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Oedipus – The Story of the Tragic Greek Hero

The story of King Oedipus of Thebes was an influential part of Greek mythology, which was widely covered by many famous poets and writers. It’s a story that highlights the inevitability of destiny and the devastation that occurs when you try to thwart your fate. Here’s a closer look.

Who Was Oedipus?

Oedipus was the son of King Laius of Thebes and Queen Jocasta. Before his conception, King Laius visited the oracle of Delphi to find out if he and his wife would ever have a son.

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The prophecy, however, was not the expected; the oracle told him that if he ever had a son, the boy would be the one to kill him and would later marry Jocasta, his mother. Despite the efforts of King Laius to prevent impregnating his wife, he failed. Oedipus was born, and King Laius decided to get rid of him. 

His first act was to pierce the ankles of Oedipus to cripple him. That way, the boy could never walk, let alone harm him. After that, King Laius gave the boy to a shepherd to take him to the mountains and leave him to die. 

Oedipus and King Polybus

Oedipus consulting the Oracle at Delphi

The shepherd could not leave the child in that way, so he took Oedipus to the court of King Polybus and Queen Merope of Corinth. Oedipus would grow as a son of Polybus, who was childless, and would live his life with them.

When he had grown up, Oedipus heard that Polybus and Merope were not his real parents, and to find answers, he went to the Oracle at Delphi to discover his origin. The Oracle, however, did not answer his questions but told him that he would kill his father and marry his mother. In fear of killing Polybus, Oedipus left Corinth and never returned.

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Oedipus and Laius

Oedipus and his biological father, Laius crossed paths one day, and unaware of who they were to the other, a fight began in which Oedipus killed Laius and all his companions but one. That way, Oedipus fulfilled the first part of the prophecy. The death of King Laius would send a plague to Thebes until his killer was made responsible. After that, Oedipus headed to Thebes, where he would find the sphinx, answer its riddle and become king.

Oedipus and the Sphinx

Oedipus sphinx riddle
Greek sphinxes

The Sphinx was a creature with the body of a lion and the head of a human. In most myths, the sphinx was a creature who presented riddles to those who engaged with her, and those who failed to answer the riddle correctly suffered a terrible fate.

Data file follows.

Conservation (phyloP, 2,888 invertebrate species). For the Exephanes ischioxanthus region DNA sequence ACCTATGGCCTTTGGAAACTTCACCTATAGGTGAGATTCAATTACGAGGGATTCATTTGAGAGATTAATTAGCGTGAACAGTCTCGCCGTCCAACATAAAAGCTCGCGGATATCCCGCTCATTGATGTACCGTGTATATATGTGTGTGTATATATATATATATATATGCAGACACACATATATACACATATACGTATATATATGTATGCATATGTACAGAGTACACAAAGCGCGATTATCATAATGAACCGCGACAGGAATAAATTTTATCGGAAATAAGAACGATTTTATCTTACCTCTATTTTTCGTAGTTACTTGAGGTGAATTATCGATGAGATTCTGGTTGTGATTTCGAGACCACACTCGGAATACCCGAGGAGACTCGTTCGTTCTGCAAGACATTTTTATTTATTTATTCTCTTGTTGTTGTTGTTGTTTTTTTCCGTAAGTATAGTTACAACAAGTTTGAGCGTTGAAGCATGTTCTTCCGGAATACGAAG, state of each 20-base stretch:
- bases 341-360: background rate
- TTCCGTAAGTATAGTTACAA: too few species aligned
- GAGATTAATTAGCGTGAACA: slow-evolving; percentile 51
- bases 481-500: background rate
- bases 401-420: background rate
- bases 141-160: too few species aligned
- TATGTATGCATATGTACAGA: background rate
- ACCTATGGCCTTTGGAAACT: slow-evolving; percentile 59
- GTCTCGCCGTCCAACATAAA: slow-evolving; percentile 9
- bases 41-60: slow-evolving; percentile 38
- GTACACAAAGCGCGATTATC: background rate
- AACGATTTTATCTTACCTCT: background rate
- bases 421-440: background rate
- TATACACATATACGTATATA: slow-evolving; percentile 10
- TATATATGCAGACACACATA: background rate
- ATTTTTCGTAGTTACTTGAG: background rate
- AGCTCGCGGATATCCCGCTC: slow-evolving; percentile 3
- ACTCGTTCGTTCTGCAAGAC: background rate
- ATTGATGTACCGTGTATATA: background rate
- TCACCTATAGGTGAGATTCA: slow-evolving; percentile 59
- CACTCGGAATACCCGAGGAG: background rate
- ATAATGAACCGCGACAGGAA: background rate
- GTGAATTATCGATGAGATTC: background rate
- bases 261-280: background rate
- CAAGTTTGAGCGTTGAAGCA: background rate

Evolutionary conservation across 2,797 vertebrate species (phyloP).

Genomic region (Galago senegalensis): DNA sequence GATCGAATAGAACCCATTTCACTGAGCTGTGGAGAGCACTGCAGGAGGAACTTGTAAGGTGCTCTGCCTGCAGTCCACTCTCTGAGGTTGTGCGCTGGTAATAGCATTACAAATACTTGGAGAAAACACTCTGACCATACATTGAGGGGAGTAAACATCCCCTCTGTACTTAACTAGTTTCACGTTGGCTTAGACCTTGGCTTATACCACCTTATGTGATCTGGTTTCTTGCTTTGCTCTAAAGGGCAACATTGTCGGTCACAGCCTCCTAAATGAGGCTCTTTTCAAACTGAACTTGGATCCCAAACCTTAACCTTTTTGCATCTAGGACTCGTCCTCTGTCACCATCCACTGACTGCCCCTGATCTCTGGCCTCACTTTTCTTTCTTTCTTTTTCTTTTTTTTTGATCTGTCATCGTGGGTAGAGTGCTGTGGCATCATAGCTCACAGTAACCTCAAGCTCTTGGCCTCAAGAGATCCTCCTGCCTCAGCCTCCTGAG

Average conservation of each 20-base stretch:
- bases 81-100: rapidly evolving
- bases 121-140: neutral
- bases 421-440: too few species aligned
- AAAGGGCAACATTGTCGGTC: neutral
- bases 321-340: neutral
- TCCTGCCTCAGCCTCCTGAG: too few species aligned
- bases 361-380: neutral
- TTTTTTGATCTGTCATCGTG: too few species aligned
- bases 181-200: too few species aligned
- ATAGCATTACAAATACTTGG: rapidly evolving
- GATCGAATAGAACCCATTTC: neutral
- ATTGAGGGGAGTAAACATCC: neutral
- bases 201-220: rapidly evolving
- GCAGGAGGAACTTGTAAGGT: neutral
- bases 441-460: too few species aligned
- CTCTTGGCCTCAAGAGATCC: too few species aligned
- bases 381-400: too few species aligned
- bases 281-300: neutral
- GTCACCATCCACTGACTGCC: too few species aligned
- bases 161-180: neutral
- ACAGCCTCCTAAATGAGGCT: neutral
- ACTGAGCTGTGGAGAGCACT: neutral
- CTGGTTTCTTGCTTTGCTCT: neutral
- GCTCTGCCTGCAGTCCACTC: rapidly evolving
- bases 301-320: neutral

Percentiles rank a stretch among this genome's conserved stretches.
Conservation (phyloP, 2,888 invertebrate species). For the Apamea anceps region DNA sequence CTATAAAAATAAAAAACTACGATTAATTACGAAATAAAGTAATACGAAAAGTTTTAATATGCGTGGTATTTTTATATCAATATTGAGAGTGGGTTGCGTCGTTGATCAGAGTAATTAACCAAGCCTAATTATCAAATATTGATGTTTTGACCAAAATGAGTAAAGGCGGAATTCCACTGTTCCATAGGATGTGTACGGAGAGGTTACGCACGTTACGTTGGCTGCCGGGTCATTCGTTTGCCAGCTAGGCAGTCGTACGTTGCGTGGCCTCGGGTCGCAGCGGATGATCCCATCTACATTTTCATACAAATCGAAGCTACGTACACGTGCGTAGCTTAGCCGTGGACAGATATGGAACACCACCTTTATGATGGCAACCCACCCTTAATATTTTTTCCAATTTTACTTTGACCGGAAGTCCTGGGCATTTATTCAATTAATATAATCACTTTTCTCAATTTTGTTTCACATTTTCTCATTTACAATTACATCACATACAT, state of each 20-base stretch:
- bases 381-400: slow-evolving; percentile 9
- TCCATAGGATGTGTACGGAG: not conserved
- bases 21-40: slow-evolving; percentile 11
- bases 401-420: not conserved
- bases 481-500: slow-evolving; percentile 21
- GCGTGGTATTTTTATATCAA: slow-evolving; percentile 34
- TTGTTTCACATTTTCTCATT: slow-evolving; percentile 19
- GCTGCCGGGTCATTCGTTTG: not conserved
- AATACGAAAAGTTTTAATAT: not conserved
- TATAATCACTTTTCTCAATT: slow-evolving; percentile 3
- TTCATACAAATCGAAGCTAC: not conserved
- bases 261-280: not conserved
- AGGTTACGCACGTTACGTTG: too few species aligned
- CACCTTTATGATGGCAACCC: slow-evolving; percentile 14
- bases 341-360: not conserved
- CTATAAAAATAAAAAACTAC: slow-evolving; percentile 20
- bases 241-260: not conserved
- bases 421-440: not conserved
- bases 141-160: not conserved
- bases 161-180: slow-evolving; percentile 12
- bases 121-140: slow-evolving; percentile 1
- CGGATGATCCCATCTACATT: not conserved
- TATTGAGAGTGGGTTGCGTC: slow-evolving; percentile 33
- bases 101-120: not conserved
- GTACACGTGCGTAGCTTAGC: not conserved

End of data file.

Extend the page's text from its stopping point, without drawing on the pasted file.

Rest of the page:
In the myths of Oedipus, the Sphinx had been terrorizing Thebes since the death of King Laius. The monster presented a riddle given by the muses to those who tried to pass and devoured those who failed to answer. 

Reportedly, the riddle was:

What is it that has one voice and yet becomes four-footed and two-footed and three-footed? 

Oedipus sphinx talking
Oedipus explains the riddle of the Sphinx (c. 1805) – Jean Auguste Dominique Ingres. Source.

And upon facing the monster, Oedipus’ answer was man, who at the beginning life crawls on hands and feet, later stands on two legs, and then finally in old age uses a staff to help them walk. 

This was the correct answer. In despair, the sphinx killed herself, and Oedipus received the throne and the hand of Queen Jocasta for freeing the city of the sphinx.

King Oedipus’ Rule and Demise

Oedipus in Colonus by Jean-Antoine. Source.

Oedipus ruled Thebes with Jocasta as his wife, not knowing that they were related. He had fulfilled the prophecy of the oracle. Jocasta and Oedipus had four children: Eteocles, Polynices, Antigone, and Ismene.

However, the plague caused by Laius’ death was threatening the city, and Oedipus started looking for Laius’ killer. The closer he got to finding the responsible, the closer he got to his demise. He didn’t know that the man he had killed had been Laius.

Finally, a companion of Laius, who had survived the conflict, shared the story of what had happened. In some depictions, this character was also the shepherd who took Oedipus to King Polybus’ court.